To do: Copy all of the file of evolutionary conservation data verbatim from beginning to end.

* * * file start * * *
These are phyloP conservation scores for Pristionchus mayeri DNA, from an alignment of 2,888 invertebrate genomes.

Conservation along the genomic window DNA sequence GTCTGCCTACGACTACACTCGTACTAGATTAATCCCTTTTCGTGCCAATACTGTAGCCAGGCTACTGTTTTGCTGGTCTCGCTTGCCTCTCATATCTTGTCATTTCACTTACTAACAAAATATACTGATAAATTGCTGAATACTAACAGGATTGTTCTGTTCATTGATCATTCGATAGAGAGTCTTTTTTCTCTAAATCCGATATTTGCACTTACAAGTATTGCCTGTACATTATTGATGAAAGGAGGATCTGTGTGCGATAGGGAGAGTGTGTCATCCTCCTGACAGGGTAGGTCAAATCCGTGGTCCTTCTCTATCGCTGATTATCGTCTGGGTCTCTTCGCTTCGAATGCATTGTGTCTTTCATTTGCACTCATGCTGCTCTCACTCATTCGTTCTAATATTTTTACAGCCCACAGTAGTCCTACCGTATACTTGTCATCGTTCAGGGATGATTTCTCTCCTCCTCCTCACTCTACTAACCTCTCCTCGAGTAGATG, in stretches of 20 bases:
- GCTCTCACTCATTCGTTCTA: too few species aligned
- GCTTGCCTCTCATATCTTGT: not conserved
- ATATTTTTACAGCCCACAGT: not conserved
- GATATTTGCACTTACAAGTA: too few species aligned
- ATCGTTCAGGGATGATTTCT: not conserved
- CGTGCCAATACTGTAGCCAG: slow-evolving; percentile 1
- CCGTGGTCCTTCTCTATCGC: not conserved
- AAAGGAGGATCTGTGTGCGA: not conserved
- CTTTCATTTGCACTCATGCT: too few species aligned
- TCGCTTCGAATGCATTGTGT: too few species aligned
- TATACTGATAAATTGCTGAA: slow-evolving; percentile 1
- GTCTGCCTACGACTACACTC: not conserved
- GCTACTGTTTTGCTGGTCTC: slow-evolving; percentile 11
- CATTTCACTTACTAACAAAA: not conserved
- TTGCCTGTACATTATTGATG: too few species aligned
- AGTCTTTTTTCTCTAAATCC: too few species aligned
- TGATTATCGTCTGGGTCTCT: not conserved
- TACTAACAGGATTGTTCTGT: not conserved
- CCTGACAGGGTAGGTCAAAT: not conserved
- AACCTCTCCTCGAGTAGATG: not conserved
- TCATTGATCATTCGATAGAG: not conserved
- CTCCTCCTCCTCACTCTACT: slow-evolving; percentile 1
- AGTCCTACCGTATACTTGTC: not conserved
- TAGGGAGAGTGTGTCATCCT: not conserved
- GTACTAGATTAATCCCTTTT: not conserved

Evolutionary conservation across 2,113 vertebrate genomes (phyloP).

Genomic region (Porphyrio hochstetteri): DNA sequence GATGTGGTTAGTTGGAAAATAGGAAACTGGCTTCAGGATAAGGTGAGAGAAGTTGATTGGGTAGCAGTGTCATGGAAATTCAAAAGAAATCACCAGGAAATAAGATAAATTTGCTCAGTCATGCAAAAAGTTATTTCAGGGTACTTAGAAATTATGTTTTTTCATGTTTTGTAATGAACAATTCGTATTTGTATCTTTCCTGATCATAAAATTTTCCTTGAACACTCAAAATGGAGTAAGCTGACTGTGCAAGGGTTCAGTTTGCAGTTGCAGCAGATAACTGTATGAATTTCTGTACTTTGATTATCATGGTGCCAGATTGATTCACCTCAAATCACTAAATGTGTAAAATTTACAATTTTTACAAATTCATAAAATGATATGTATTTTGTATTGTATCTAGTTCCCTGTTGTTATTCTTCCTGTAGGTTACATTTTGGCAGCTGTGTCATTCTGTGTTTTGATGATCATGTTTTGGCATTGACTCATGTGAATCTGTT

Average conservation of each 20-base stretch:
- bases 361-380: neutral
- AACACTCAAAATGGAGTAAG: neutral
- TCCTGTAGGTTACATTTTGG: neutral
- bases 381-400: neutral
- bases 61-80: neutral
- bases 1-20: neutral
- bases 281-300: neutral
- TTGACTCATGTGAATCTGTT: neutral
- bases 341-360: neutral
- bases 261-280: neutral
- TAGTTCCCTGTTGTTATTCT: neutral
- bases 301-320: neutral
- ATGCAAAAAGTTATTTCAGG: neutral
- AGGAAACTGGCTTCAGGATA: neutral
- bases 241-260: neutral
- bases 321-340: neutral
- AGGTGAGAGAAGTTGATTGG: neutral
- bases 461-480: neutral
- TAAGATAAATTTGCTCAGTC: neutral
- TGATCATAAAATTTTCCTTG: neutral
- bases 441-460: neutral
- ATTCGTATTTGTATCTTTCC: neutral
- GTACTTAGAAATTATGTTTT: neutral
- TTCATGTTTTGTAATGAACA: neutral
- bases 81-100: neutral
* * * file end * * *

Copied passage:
These are phyloP conservation scores for Pristionchus mayeri DNA, from an alignment of 2,888 invertebrate genomes.

Conservation along the genomic window DNA sequence GTCTGCCTACGACTACACTCGTACTAGATTAATCCCTTTTCGTGCCAATACTGTAGCCAGGCTACTGTTTTGCTGGTCTCGCTTGCCTCTCATATCTTGTCATTTCACTTACTAACAAAATATACTGATAAATTGCTGAATACTAACAGGATTGTTCTGTTCATTGATCATTCGATAGAGAGTCTTTTTTCTCTAAATCCGATATTTGCACTTACAAGTATTGCCTGTACATTATTGATGAAAGGAGGATCTGTGTGCGATAGGGAGAGTGTGTCATCCTCCTGACAGGGTAGGTCAAATCCGTGGTCCTTCTCTATCGCTGATTATCGTCTGGGTCTCTTCGCTTCGAATGCATTGTGTCTTTCATTTGCACTCATGCTGCTCTCACTCATTCGTTCTAATATTTTTACAGCCCACAGTAGTCCTACCGTATACTTGTCATCGTTCAGGGATGATTTCTCTCCTCCTCCTCACTCTACTAACCTCTCCTCGAGTAGATG, in stretches of 20 bases:
- GCTCTCACTCATTCGTTCTA: too few species aligned
- GCTTGCCTCTCATATCTTGT: not conserved
- ATATTTTTACAGCCCACAGT: not conserved
- GATATTTGCACTTACAAGTA: too few species aligned
- ATCGTTCAGGGATGATTTCT: not conserved
- CGTGCCAATACTGTAGCCAG: slow-evolving; percentile 1
- CCGTGGTCCTTCTCTATCGC: not conserved
- AAAGGAGGATCTGTGTGCGA: not conserved
- CTTTCATTTGCACTCATGCT: too few species aligned
- TCGCTTCGAATGCATTGTGT: too few species aligned
- TATACTGATAAATTGCTGAA: slow-evolving; percentile 1
- GTCTGCCTACGACTACACTC: not conserved
- GCTACTGTTTTGCTGGTCTC: slow-evolving; percentile 11
- CATTTCACTTACTAACAAAA: not conserved
- TTGCCTGTACATTATTGATG: too few species aligned
- AGTCTTTTTTCTCTAAATCC: too few species aligned
- TGATTATCGTCTGGGTCTCT: not conserved
- TACTAACAGGATTGTTCTGT: not conserved
- CCTGACAGGGTAGGTCAAAT: not conserved
- AACCTCTCCTCGAGTAGATG: not conserved
- TCATTGATCATTCGATAGAG: not conserved
- CTCCTCCTCCTCACTCTACT: slow-evolving; percentile 1
- AGTCCTACCGTATACTTGTC: not conserved
- TAGGGAGAGTGTGTCATCCT: not conserved
- GTACTAGATTAATCCCTTTT: not conserved

Evolutionary conservation across 2,113 vertebrate genomes (phyloP).

Genomic region (Porphyrio hochstetteri): DNA sequence GATGTGGTTAGTTGGAAAATAGGAAACTGGCTTCAGGATAAGGTGAGAGAAGTTGATTGGGTAGCAGTGTCATGGAAATTCAAAAGAAATCACCAGGAAATAAGATAAATTTGCTCAGTCATGCAAAAAGTTATTTCAGGGTACTTAGAAATTATGTTTTTTCATGTTTTGTAATGAACAATTCGTATTTGTATCTTTCCTGATCATAAAATTTTCCTTGAACACTCAAAATGGAGTAAGCTGACTGTGCAAGGGTTCAGTTTGCAGTTGCAGCAGATAACTGTATGAATTTCTGTACTTTGATTATCATGGTGCCAGATTGATTCACCTCAAATCACTAAATGTGTAAAATTTACAATTTTTACAAATTCATAAAATGATATGTATTTTGTATTGTATCTAGTTCCCTGTTGTTATTCTTCCTGTAGGTTACATTTTGGCAGCTGTGTCATTCTGTGTTTTGATGATCATGTTTTGGCATTGACTCATGTGAATCTGTT

Average conservation of each 20-base stretch:
- bases 361-380: neutral
- AACACTCAAAATGGAGTAAG: neutral
- TCCTGTAGGTTACATTTTGG: neutral
- bases 381-400: neutral
- bases 61-80: neutral
- bases 1-20: neutral
- bases 281-300: neutral
- TTGACTCATGTGAATCTGTT: neutral
- bases 341-360: neutral
- bases 261-280: neutral
- TAGTTCCCTGTTGTTATTCT: neutral
- bases 301-320: neutral
- ATGCAAAAAGTTATTTCAGG: neutral
- AGGAAACTGGCTTCAGGATA: neutral
- bases 241-260: neutral
- bases 321-340: neutral
- AGGTGAGAGAAGTTGATTGG: neutral
- bases 461-480: neutral
- TAAGATAAATTTGCTCAGTC: neutral
- TGATCATAAAATTTTCCTTG: neutral
- bases 441-460: neutral
- ATTCGTATTTGTATCTTTCC: neutral
- GTACTTAGAAATTATGTTTT: neutral
- TTCATGTTTTGTAATGAACA: neutral
- bases 81-100: neutral